Does providing the person you are supposed to honor, such as one's father and Rebbi, the opportunity to do a mitzvah in a more mihudar way at the expense of your own hiddur fall under what is required under the laws of honoring?

Imagine the following situation:

The person who you must honor asks you to pick up a Lulav set while you are shopping for your own. They give the money for it. Now, at the shop/stand you find the two sets you are going to buy. One for you, one for him. Both are completely kosher and both are mihuddar. However one is somewhat nicer under the guidelines of hiddur. Who should you get the nicer one for? Yourself, or the person you need to give honor to?

  • 1
    possible dupe judaism.stackexchange.com/q/85002/759
    – Double AA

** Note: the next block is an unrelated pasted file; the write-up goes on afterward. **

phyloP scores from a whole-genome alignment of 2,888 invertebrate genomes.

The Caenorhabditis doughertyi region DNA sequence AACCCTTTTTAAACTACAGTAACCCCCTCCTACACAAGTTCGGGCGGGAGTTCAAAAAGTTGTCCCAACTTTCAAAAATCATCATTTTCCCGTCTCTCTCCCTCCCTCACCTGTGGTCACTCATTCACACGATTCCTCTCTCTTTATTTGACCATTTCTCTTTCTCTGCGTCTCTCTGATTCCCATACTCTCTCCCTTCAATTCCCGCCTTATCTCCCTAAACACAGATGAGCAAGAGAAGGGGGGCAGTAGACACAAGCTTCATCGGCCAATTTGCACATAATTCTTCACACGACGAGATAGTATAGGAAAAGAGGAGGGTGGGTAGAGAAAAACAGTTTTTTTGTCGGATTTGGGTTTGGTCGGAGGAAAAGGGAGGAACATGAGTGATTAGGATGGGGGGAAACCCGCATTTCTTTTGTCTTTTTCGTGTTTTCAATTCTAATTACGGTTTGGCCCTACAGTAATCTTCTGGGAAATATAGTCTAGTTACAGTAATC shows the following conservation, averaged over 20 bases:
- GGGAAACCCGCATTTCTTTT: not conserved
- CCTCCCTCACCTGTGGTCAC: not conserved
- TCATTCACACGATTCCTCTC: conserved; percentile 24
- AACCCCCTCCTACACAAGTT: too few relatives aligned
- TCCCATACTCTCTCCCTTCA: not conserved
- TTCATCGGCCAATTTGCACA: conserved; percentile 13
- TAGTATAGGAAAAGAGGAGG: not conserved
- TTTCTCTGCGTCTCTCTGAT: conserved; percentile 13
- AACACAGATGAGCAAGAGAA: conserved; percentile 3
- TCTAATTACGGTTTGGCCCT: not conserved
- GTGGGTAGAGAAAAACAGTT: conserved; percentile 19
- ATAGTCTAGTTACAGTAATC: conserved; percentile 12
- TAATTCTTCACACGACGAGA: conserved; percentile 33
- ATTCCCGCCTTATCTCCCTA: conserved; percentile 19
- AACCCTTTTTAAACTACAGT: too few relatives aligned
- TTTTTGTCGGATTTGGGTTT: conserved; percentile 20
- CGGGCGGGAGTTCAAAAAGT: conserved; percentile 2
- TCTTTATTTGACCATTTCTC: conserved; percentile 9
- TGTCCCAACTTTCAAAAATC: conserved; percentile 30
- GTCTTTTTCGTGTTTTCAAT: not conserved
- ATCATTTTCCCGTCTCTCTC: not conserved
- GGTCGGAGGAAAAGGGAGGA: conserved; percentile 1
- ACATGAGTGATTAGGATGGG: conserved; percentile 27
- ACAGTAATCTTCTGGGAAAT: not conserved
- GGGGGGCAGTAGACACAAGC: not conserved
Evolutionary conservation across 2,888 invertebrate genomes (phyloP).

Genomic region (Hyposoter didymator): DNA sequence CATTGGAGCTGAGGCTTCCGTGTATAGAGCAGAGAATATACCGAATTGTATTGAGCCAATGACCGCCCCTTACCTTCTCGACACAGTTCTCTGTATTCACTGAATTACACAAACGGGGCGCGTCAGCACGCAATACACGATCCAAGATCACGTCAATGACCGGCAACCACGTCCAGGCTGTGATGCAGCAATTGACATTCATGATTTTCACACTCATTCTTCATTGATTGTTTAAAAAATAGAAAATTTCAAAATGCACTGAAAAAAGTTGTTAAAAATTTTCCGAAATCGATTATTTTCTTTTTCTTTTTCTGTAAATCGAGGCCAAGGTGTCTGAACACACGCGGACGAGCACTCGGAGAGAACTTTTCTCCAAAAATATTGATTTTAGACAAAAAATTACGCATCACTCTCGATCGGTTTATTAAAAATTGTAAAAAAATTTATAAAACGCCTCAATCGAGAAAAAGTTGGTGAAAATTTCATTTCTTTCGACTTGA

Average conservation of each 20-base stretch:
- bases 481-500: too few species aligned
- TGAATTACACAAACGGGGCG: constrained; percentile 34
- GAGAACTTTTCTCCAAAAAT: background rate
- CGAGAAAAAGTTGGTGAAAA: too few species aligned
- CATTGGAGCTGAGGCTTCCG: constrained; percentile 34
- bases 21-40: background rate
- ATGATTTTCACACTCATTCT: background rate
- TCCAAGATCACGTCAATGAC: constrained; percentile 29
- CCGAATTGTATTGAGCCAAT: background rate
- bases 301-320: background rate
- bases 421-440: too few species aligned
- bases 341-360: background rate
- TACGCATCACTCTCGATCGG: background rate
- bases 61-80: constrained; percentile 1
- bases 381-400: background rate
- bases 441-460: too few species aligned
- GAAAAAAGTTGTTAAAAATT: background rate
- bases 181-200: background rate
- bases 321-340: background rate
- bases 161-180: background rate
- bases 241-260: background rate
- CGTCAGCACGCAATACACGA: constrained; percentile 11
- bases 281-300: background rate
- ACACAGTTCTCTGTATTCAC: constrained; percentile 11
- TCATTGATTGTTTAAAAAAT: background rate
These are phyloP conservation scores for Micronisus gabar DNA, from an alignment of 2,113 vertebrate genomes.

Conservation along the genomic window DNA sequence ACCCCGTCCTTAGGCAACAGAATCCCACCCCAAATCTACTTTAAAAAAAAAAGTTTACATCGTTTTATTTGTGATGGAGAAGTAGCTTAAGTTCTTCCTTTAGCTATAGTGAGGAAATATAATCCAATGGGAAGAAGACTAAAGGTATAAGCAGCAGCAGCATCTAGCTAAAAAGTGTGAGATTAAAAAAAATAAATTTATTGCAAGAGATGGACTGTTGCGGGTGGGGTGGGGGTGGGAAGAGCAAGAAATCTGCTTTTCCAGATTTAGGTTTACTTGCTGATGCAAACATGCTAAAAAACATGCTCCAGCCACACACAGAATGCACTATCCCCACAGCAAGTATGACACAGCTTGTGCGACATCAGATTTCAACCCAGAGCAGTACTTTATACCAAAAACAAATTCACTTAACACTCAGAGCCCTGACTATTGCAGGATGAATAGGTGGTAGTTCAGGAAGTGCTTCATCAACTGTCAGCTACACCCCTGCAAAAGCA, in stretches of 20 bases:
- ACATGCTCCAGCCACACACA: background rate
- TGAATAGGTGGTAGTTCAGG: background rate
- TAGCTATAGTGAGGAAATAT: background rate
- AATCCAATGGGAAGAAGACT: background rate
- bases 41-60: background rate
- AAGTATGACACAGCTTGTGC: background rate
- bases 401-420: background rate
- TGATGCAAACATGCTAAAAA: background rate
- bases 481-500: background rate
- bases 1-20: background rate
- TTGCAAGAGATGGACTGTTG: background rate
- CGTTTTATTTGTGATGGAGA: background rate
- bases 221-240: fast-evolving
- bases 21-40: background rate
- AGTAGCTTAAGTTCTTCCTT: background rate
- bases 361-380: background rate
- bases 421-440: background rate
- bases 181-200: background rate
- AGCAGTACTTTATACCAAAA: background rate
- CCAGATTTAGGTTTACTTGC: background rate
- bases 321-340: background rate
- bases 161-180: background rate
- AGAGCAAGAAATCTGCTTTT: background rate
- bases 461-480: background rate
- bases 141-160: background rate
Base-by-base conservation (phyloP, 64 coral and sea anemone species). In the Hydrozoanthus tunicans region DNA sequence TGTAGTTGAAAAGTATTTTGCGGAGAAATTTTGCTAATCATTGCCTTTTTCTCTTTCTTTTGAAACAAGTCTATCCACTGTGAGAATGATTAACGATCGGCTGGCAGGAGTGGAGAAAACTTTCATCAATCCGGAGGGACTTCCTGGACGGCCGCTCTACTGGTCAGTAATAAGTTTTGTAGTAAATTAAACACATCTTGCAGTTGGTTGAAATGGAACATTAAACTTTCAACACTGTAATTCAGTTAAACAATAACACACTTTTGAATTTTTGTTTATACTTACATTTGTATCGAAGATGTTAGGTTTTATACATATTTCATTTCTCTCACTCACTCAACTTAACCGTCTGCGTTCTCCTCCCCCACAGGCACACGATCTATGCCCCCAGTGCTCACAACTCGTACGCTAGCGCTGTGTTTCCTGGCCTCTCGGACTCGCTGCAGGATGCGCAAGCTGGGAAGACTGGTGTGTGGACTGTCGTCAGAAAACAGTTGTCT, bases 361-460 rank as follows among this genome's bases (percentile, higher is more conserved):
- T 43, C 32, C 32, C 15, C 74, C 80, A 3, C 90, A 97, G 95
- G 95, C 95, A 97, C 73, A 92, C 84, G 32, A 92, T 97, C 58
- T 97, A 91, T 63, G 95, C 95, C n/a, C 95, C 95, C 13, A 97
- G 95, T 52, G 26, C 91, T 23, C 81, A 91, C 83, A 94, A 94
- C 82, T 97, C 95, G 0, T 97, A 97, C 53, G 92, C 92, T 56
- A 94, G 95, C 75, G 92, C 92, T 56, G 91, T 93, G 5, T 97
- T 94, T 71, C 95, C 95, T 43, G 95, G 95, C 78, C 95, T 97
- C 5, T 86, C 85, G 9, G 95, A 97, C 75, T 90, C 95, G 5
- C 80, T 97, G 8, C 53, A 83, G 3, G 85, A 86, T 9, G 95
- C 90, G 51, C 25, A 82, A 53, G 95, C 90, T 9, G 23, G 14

Commented Oct 3, 2017 at 18:01
  • It's definitely related. But I think kiyum mitzvah, hiddur mitzvah, and niceties in general can all be asked as separate questions. That one there for instance can have a nice complicated answer about a doorway with no mezuzah and kavod etc.
    – user6591
    Commented Oct 3, 2017 at 18:04

1 Answer 1


Based on the Shiarei Knesset HaGedolah & Iggeret Shmuel brought in the Shaarei Teshuvah (OC §658, end) it appears that when pertaining to commandments that are incumbent on an individual one is not obligated to give precedence, to somebody who is ordinarily due, and by foregoing any exemplary elements (הידור) whereby himself not fulfilling the commandment in an exemplary manner.

R. Yitzchok Zilberstien (Chashukei Chemed on Sukkah 41b) draws a direct parallel from the above to a case resembling OP's, however, he concludes that the above should only apply when giving precedence will hinder the conferrer from fulfilling the commandment altogether, whereas if he will only lack the הידור element but still fulfill the commandment (e.g. of shaking the four species) then honor should be given to the one due.


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